A New York state judge threw out the state’s congressional map Thursday, ruling that Democrats who control the state legislature cannot ignore a 2014 constitutional amendment creating a commission to create nonbiased maps.
That commission, known as the Independent Redistricting Commission, did not submit a second map proposal after its first failed to gain enough support. The Democratic-controlled legislature then passed its own maps.
“The legislature is not free to ignore the IRC maps and develop their own,” acting Supreme Court Justice Patrick McAllister wrote in an 18-page ruling.
The ruling, which is expected to be stayed and appealed, comes as candidates have been collecting signatures to get on the ballot. McAllister wrote that the court would give the legislature until April 11 “to enact new bipartisan supported proposed maps that meet the constitutional requirements.”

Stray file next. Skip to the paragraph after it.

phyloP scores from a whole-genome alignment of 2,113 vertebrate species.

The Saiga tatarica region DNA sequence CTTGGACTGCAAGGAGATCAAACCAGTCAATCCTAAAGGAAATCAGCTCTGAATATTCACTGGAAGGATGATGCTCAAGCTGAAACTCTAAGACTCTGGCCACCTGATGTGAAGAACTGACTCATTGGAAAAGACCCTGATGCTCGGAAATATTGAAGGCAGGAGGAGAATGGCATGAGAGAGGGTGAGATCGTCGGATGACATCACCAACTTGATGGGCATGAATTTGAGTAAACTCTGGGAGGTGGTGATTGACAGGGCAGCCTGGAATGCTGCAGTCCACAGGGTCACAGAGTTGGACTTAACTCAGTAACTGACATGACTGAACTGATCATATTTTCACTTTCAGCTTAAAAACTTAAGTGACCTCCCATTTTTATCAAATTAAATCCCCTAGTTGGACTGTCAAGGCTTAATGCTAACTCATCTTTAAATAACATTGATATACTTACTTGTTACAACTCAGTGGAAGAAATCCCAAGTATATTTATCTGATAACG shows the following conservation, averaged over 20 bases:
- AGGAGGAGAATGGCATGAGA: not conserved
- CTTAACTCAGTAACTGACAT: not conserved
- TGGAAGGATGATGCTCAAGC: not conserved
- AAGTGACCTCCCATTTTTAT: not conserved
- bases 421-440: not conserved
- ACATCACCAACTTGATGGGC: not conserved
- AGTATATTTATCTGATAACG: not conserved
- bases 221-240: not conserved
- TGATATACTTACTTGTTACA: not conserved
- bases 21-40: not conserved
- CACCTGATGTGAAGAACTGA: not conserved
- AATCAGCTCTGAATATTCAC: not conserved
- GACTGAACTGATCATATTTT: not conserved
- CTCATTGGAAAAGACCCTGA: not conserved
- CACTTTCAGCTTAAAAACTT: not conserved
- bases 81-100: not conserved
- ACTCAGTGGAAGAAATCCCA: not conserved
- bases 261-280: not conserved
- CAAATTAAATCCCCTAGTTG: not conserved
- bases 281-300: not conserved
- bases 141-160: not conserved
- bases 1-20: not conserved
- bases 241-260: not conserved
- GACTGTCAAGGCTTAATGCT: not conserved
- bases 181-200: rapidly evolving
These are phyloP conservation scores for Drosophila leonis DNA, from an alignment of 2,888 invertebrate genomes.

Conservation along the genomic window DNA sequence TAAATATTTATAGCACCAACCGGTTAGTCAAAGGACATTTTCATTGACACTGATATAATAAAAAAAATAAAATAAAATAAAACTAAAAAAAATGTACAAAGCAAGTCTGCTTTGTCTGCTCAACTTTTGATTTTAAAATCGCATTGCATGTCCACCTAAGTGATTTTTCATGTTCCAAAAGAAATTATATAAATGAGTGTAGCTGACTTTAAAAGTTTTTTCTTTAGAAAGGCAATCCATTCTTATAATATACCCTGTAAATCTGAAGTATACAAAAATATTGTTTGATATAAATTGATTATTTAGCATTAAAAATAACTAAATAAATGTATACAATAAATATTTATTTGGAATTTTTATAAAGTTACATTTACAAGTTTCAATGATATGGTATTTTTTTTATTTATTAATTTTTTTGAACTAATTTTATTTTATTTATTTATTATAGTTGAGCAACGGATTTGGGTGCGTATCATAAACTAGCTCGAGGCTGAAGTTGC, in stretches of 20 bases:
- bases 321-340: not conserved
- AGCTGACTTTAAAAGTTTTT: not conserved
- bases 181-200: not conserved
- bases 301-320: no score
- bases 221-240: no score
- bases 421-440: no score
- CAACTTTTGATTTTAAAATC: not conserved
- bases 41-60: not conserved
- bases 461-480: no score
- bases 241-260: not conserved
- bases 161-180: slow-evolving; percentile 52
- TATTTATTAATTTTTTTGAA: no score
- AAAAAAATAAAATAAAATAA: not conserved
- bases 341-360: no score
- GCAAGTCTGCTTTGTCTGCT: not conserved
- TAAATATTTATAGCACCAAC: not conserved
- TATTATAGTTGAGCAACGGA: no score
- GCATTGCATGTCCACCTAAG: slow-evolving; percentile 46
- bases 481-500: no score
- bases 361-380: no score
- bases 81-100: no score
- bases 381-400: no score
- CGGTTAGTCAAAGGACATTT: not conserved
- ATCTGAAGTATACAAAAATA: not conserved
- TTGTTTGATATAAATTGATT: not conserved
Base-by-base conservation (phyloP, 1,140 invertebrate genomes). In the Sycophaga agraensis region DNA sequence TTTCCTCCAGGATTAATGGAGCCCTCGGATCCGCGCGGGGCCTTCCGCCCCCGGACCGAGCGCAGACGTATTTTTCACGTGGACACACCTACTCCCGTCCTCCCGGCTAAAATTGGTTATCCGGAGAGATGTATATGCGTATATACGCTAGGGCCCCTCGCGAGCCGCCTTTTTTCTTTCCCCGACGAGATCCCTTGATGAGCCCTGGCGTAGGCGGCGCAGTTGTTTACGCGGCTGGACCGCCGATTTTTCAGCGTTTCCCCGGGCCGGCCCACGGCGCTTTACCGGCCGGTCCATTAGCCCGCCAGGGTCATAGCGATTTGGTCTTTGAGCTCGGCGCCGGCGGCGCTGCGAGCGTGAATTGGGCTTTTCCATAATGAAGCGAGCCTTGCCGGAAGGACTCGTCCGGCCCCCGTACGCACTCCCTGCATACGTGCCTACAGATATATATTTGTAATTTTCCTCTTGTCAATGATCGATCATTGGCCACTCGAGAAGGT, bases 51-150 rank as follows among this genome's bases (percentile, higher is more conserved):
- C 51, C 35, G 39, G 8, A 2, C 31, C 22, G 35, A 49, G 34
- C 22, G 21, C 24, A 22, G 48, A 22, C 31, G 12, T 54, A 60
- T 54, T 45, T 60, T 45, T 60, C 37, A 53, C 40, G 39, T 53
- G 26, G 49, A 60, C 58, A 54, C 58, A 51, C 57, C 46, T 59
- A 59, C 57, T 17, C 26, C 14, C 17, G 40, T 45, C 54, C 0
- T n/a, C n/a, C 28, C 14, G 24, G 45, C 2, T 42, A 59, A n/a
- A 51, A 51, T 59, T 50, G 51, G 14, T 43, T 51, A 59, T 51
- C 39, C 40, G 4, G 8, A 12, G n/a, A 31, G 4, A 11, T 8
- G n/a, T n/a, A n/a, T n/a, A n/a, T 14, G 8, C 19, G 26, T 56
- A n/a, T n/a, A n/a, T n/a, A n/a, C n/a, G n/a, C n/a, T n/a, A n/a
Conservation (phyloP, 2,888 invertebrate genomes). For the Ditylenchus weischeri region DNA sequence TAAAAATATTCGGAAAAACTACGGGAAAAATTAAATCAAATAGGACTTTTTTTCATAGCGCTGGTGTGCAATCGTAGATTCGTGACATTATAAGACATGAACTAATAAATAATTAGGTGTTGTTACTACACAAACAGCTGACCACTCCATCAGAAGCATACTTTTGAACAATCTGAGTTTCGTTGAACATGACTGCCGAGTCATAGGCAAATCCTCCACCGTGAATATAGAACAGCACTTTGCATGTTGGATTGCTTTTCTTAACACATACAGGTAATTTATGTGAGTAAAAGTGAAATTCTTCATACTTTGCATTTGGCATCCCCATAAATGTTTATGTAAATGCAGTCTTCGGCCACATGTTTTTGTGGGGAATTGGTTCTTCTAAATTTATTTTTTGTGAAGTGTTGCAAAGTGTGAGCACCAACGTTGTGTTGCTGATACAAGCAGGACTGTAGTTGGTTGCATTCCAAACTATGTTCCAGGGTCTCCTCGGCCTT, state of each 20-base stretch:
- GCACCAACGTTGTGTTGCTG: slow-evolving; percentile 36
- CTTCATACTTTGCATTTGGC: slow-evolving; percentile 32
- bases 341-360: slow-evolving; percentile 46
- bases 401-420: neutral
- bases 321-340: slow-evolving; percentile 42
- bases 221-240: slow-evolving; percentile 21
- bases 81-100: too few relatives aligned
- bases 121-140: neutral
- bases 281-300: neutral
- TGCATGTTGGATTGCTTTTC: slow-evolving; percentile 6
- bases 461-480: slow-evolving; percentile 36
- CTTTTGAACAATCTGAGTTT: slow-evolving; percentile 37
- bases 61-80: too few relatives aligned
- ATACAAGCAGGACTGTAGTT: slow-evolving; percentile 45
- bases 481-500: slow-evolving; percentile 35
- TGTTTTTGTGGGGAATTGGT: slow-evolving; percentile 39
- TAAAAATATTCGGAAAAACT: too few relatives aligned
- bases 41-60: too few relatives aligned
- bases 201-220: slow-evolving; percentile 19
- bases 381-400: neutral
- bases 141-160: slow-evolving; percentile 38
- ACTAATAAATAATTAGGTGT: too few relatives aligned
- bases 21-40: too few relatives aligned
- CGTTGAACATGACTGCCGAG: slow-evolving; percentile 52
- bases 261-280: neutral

Mike Murphy, a spokesman for the state Senate Democratic majority, said the ruling was “one step in the process.”
“We always knew this case would be decided by the appellate courts. We are appealing this decision and expect this decision will be stayed as the appeal process proceeds,” he told Zack Fink, a New York politics podcaster.
The map crafted by the legislature gave Democrats an opportunity to pick up as many as three additional House seats in a year. The state lost one seat in reapportionment.